Bitcoin is the first distributed, digital currency. It received a lot of attention recently as it questions the state monopoly to issue legal tender. It relies on distributed proof-of-work concepts to ensure money-like characteristics. The existence and potential widespread use of such a distributed, non-centralized, non-regulated currency questions the ability of governments to control money supply, issue debt, and tax its populace. Transactions in bitcoin form a publicly accessible network of economic relations, which can be extracted from the transaction history available to all users in the P2P-network of bitcoin. Using re-identification algorithms it is possible to attack the proposed anonymity of users. While this is already an interesting security issue, the insight into a real-world economic experiment allows for the first time the empirical test of community structures in such social networks, which is definitely more substantial than the "I-like"-network in facebook and the like. In this presentation, we show results on network analysis of the money flow, the behavior of individuals, and the overall scalability of P2P-currencies. At the same time we will discuss advanced "financial instruments" that one might find in the transactions.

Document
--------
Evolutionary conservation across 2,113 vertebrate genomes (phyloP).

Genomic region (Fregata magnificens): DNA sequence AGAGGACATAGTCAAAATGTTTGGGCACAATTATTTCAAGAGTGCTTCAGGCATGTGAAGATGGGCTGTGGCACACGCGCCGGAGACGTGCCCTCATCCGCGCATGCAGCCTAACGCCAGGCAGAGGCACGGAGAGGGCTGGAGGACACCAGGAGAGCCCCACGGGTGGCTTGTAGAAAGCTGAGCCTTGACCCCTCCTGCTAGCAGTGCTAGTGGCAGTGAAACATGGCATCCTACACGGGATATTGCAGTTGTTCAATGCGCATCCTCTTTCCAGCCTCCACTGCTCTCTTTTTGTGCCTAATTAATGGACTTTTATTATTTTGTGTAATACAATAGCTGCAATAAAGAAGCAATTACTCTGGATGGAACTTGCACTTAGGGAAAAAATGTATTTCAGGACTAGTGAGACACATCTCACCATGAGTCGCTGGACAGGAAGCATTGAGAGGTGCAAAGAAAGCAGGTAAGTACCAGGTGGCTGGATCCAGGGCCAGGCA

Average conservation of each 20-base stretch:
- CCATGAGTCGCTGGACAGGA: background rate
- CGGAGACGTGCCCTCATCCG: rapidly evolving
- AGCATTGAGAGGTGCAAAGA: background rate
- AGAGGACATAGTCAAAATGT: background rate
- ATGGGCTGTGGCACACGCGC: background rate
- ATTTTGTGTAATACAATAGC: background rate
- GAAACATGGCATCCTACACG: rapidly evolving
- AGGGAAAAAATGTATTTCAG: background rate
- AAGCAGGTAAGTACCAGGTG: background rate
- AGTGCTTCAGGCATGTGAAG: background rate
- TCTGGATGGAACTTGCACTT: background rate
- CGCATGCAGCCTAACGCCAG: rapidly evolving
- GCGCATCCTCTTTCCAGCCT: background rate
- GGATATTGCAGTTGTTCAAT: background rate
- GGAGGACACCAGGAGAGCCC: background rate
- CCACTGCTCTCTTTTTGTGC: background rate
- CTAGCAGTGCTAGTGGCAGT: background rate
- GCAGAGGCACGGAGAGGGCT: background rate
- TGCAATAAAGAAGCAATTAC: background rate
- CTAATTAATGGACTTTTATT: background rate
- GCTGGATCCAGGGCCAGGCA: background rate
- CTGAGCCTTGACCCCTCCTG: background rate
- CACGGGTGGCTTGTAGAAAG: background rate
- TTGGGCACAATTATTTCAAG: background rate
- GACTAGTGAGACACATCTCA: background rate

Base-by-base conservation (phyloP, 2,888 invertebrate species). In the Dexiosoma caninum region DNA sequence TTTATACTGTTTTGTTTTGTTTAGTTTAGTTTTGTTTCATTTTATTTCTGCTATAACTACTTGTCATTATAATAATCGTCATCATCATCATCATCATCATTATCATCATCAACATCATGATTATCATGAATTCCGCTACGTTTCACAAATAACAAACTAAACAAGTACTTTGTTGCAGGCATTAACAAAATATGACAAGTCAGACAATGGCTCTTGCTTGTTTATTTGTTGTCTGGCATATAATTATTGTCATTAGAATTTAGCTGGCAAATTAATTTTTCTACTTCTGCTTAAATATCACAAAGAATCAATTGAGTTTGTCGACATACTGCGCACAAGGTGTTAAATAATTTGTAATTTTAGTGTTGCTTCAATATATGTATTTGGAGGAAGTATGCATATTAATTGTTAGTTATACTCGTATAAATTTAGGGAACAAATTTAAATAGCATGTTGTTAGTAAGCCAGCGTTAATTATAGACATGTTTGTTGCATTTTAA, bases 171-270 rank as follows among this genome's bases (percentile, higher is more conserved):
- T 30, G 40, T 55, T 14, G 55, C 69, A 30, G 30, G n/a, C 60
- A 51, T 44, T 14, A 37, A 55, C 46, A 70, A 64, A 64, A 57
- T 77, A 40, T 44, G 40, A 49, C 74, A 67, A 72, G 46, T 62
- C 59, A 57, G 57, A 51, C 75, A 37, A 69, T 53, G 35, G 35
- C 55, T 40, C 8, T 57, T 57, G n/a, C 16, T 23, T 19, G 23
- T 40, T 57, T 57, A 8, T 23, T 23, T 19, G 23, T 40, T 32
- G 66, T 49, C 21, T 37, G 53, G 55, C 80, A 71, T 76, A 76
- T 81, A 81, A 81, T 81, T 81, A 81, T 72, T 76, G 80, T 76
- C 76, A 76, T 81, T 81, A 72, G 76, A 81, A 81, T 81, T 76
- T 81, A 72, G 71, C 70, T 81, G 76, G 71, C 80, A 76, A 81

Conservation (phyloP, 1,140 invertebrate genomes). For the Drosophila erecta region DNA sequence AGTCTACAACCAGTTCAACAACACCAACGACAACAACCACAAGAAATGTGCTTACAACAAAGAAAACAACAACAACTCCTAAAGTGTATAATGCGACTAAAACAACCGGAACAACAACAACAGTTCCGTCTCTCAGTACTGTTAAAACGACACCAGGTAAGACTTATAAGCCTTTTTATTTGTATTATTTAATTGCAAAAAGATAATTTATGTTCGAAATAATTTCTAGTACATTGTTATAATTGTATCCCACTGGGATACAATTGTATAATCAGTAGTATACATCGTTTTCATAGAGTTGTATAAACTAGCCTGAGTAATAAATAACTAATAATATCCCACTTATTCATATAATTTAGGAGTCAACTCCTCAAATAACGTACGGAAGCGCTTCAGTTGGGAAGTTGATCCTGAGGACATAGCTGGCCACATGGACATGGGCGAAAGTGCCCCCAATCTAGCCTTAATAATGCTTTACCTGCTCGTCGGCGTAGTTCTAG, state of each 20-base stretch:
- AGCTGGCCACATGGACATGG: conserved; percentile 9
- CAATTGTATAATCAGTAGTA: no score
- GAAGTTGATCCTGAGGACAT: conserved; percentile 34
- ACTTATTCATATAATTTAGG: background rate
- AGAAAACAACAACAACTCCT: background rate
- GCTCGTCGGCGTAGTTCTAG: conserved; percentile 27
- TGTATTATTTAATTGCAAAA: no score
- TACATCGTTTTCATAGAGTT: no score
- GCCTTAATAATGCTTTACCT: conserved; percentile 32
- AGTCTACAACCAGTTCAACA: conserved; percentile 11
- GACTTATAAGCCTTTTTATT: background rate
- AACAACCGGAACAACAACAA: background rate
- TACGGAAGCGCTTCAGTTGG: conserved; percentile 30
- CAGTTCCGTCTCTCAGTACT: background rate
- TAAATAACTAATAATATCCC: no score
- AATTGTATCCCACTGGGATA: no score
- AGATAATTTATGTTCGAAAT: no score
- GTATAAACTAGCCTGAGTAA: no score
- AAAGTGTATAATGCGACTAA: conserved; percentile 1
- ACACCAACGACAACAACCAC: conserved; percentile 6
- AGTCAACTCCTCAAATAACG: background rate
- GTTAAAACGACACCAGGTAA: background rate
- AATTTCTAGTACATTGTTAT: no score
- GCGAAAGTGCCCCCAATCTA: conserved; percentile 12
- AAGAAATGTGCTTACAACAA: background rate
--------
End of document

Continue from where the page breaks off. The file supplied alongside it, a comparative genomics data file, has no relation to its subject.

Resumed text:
Secdocs is a project aimed to index high-quality IT security and hacking documents. These are fetched from multiple data sources: events, conferences and generally from interwebs.
Serving 8166 documents and 531.0 GB of hacking knowledge, indexed from 2419 authors from 163 security conferences.